by Peter Dobrin
To ring up the curtain on its 50th-anniversary celebration, Balanchine-centric Pennsylvania Ballet will mount its first complete performance of a major gem in the master's crown: George Balanchine's Jewels.
Later in the 2013-14 season, it will premiere new works by important contemporary choreographers Trey McIntyre and Matthew Neenan.
In a nod to its own artistic lineage, the company will bring in pieces old (Balanchine's Serenade) and new, by former artistic directors Christopher d'Amboise and Robert (Ricky) Weiss.
And to satisfy small E.T.A. Hoffmann aficionados and aficionadas, Pennsylvania Ballet will once again dispense magic and bring dolls to life in productions of Coppélia and The Nutcracker.
Artistic director Roy Kaiser said he wanted the season to honor the company's heritage - he performed some of these works when he was a dancer - while moving the art form forward.
"Many of the ballets [on for next season] molded the company," he said. "On the other side of it, I wanted to show what people can expect to see from the company and look to the future with these two world premieres by Neenan and McIntyre. These are the young men who are creating today."
Jewels opens the season Oct. 17-27, at the Academy of Music. The Feb. 6-9 program at the Merriam features the company premiere of Petite Mort by Jirí Kylián to music of Mozart; Jerome Robbins'Afternoon of a Faun (Debussy); Balanchine's Serenade (Tchaikovsky); and the "Pas de Deux" from Margo Sappington's 1976 fantasy on Alexander Calder , Under the Sun (Michael Kamen). John Butler's Carmina Burana (Orff) and Balanchine's Stravinsky Violin Concerto - a company premiere - share the bill March 6-15 at the Academy.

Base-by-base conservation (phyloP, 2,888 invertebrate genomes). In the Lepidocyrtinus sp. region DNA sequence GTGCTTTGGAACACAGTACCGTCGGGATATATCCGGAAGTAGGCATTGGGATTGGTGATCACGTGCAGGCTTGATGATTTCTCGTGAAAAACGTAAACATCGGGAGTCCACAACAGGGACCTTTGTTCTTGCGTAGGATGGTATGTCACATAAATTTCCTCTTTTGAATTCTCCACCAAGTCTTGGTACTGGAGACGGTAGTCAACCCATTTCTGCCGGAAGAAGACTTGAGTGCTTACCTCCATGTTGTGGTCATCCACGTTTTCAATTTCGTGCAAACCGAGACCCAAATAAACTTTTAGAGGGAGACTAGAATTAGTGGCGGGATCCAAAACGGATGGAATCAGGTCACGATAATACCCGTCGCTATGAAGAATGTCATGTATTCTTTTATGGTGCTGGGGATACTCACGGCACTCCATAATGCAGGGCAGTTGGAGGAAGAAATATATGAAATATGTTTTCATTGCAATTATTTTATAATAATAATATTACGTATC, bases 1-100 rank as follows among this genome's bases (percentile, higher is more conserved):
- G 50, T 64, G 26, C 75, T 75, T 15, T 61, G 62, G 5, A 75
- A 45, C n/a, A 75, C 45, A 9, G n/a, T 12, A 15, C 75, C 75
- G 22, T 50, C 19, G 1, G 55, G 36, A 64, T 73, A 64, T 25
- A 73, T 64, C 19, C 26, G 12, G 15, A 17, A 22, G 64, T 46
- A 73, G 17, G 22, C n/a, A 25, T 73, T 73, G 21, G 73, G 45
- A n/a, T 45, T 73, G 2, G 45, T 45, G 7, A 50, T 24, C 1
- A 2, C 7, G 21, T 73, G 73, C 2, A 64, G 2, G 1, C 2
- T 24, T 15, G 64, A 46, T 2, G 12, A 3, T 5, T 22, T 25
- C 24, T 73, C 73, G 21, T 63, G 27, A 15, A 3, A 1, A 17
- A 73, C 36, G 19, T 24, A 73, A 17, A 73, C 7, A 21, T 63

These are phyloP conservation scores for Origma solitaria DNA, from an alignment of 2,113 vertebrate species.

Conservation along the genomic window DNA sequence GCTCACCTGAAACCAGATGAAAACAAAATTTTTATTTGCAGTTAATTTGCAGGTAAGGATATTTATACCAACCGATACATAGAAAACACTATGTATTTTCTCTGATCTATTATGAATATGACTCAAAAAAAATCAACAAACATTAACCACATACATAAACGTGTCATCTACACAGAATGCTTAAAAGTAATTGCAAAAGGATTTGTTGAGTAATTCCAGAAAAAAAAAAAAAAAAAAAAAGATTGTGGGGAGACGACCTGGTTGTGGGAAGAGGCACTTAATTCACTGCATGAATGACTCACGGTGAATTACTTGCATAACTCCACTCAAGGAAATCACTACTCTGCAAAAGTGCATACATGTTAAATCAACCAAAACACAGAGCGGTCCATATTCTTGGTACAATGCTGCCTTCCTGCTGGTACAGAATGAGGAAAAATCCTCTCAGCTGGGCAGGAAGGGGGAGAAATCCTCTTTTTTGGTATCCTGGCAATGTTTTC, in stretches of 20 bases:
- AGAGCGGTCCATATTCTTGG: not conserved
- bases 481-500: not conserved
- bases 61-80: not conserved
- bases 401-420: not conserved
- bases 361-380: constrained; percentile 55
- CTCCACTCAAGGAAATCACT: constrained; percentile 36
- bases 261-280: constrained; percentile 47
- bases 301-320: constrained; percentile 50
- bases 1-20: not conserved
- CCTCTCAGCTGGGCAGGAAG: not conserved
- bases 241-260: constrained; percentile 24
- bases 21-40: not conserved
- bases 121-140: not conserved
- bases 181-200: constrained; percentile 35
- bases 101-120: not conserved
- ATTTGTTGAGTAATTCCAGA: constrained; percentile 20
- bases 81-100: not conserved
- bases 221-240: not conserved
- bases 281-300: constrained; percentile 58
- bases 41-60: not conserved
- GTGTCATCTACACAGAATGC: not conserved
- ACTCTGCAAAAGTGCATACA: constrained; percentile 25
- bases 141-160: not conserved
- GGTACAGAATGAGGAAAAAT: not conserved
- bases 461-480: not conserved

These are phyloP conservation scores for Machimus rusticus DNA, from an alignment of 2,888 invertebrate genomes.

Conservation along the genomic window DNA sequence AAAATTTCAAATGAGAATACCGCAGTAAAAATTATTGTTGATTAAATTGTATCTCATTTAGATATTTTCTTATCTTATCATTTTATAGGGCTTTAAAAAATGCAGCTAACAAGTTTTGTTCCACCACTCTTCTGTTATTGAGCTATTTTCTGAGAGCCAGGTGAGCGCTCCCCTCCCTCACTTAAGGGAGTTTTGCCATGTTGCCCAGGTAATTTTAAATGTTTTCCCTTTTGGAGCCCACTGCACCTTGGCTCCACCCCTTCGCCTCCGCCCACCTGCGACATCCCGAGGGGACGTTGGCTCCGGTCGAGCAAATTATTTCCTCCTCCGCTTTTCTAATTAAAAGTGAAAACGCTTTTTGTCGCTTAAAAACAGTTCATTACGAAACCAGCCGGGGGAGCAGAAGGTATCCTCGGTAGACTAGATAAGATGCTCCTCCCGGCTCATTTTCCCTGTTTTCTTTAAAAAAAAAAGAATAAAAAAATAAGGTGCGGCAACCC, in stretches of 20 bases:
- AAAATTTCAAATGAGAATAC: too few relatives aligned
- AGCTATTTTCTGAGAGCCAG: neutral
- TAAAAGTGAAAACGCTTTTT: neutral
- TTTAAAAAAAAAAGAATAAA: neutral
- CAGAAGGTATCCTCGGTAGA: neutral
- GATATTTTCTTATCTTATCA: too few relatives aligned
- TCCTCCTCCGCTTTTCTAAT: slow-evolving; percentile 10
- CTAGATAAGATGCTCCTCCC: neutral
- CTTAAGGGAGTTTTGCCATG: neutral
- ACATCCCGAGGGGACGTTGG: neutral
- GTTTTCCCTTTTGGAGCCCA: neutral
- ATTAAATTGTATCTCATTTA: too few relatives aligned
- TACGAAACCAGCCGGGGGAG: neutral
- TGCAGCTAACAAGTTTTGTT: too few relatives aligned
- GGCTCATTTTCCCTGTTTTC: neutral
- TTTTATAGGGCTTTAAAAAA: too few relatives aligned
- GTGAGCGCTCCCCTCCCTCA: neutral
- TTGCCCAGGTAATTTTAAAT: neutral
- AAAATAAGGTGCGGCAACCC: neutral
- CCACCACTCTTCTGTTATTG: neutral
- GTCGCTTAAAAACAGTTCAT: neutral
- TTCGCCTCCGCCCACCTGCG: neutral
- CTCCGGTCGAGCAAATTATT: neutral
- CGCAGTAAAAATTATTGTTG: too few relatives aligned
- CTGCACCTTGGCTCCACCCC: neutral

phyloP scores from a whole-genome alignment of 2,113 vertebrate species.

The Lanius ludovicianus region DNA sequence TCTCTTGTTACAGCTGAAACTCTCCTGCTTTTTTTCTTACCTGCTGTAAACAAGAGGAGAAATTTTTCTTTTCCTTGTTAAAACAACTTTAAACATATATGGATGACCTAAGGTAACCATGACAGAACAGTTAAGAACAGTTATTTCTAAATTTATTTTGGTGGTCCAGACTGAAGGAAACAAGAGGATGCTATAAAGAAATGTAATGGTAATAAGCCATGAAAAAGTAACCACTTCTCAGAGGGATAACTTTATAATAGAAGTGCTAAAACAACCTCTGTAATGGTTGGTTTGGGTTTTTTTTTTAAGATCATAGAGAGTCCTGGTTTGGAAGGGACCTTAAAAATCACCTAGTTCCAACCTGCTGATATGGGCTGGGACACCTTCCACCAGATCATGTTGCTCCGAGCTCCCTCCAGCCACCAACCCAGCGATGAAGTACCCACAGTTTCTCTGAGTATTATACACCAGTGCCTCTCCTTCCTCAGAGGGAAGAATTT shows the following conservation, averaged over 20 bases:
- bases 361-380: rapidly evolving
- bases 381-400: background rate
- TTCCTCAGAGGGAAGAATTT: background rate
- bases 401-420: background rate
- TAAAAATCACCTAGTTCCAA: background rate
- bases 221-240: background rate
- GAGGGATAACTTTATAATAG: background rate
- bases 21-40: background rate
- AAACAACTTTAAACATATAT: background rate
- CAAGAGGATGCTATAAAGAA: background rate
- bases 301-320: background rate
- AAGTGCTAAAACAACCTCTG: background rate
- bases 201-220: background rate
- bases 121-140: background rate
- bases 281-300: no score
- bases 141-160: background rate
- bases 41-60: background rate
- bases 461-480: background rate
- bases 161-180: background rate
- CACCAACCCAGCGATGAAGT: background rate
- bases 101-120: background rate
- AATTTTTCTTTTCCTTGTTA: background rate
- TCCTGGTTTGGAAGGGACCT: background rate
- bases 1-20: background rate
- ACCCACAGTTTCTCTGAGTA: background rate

The Nutcracker is put up on its usual holiday perch Dec. 7-29. Coppélia is given three performances at the Academy on March 8 and 16.
On a "Director's Choice" program May 8-11, Balanchine acolyte Weiss is represented by the company's first performance of his Grieg: Piano Concerto, and d'Amboise by his popular Franklin Court(Bach), joining a world premiere by Trey McIntyre.
June 12-15, at the Merriam, In the middle, somewhat elevated by William Forsythe is paired with two titles by Neenan: At the border, set to John Adams' Hallelujah Junction, and a new work - his 15th commission for Pennsylvania Ballet.
Neenan, 38, the ballet's choreographer in residence, says that at this point he has made few decisions about the work he is to create - only that it likely will be for two to four dancers. Typically, he starts with a piece of music, but he has not even chosen that yet, though he is listening all the time.
"A lot of it is intuition. I would say most of it. OK, all of it is intuition," he said. "Music is so important to me, even if there's no music. I've been working a lot lately with silence, and to me, even that's music."
He expects to start working with dancers in December, in Nutcracker season. "It's always nice for the dancers to do something else at that time," he said.
In a way, the appearance of Jewels completes a long-delayed journey. Of the three acts - "Emeralds" to scores of Fauré, "Rubies" to Stravinsky, and "Diamonds" to Tchaikovsky - Pennsylvania Ballet has performed only "Rubies." A scheduled company premiere of the entire work in 1990 was canceled after artistic turmoil prompted the Balanchine Trust to revoke permission to mount it and other Balanchine works.
Kaiser says he believes Jewels was programmed and withdrawn other times because of budgetary reasons. It's a large work, a full-length one without a story.
"The musical choices he made are in my opinion perfect, and it's a work that when it was done was successful initially, but it is also very different," said Kaiser. "A lot of people were maybe not such fans of it - a full-evening ballet without a narrative. How do you do that? This is about music and movement and beautiful costumes. Pretty pure."
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